In the beginning the biggest obstacle was back-sourcing popular books and locating those sources. I was extremely fortunate to have access to both the Hagerstown and Frederick public libraries. They both have special collections that proved extremely helpful. There were also many trips to the old USMHI at Carlisle, Pennsylvania. In the days before the internet (I’m getting old) their library and manuscript division were valuable resources. I was also extremely fortunate to have been a volunteer at Antietam Battlefield at the time. In their library they have a collection of primary sources researched by rangers and letters and diaries of ancestor participants donated by visitors over the years that is truly unique.

I was greatly surprised at how ill-prepared Lee was for South Mountain and the effect that battle had upon his campaign. McClellan caught him totally by surprise and delivered a blow from which Lee never fully recovered. Although many Southern writers often claim it as somewhat of an operational victory for Lee because it bought him a chance to regroup at Sharpsburg, it was the surrender of Harpers Ferry that gave him that opportunity, not South Mountain. Lee had actually decided to abandon his campaign in Maryland and move back into Virginia after South Mountain. South Mountain was the turning point of the campaign, and Joe Harsh was right: it was an aggressive McClellan that caused that battle to occur.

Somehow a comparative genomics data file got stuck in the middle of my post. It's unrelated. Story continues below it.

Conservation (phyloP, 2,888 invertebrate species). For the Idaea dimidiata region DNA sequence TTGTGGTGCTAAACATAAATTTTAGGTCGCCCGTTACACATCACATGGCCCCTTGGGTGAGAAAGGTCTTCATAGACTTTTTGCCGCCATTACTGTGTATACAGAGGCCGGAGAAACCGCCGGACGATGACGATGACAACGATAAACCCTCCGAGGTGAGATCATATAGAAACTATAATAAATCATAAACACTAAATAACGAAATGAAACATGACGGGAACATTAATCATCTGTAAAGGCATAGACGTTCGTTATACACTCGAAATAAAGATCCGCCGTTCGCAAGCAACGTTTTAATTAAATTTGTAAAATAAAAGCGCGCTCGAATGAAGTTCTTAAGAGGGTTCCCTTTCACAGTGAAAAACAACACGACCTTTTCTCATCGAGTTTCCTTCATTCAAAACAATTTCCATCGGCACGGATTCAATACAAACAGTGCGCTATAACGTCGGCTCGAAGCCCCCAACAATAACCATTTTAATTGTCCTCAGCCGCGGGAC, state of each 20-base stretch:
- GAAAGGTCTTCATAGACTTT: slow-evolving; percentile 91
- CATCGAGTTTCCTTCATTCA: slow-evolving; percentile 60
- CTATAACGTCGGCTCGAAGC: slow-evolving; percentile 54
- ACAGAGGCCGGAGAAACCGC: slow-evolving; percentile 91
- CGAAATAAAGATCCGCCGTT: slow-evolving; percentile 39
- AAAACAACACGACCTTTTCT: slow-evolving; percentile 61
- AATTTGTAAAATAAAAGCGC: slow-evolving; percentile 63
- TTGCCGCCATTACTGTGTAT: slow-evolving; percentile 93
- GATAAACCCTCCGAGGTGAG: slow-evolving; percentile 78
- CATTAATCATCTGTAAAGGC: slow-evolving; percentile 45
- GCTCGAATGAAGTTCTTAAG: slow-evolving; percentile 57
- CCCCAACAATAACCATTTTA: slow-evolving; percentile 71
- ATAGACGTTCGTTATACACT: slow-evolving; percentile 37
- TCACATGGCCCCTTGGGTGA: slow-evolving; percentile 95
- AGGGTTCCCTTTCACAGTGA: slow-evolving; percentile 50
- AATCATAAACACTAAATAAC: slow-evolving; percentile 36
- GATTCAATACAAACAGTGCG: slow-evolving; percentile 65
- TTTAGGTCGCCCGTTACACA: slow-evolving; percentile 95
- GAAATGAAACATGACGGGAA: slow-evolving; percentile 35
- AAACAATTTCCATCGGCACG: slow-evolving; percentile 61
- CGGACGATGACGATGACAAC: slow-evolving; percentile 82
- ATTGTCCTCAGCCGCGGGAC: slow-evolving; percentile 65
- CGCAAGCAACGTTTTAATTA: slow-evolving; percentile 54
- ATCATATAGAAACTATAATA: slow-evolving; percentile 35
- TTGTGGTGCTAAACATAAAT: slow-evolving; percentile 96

I already knew that military sources generally spoke favorably of McClellan’s leadership. But I was surprised at the number of competent military men who experienced an epiphany regarding McClellan. Even Francis Palfrey, a staunch critic, had to admit “there are strong grounds for believing that he was the best commander the Army of the Potomac ever had.” Theodore Lyman, of Gen. Meade’s staff, admitted later in the war that he was not fanatic about any general and then declared, “I am forced to the conclusion that McClellan (who did not have his own way as we have) managed with admirable skill. Mind, I don’t say he was perfect. I say he was our best.” I was especially astonished by Emory Upton. Upton was a bit of a prodigy. He entered the Civil War as a 2nd Lt. of artillery (was with Franklin’s VI Corps in the Maryland Campaign) and by war’s end, at age 25, had served in all 3 branches, artillery, cavalry, and infantry. He stayed in the army as a career officer. He is credited as the father of the modern American General Staff. In 1912 his comprehensive The Military Policy of the United States was published posthumously. Upton, an ardent abolitionist whose sympathies were strongly Republican and anti-McClellan at the war’s beginning, admitted to his lifelong friend Henry Du Pont in 1879, “I now regard McClellan in his military character, a much abused man.” That same year he wrote future President James A. Garfield that he once believed McClellan had not done his “whole duty to the country,” but in the process of writing his manuscript, “I have been compelled to change my mind.” Finally, according to his son, even Robert E. Lee, when asked after the war which of the federal generals he considered the greatest, replied “McClellan, by all odds.”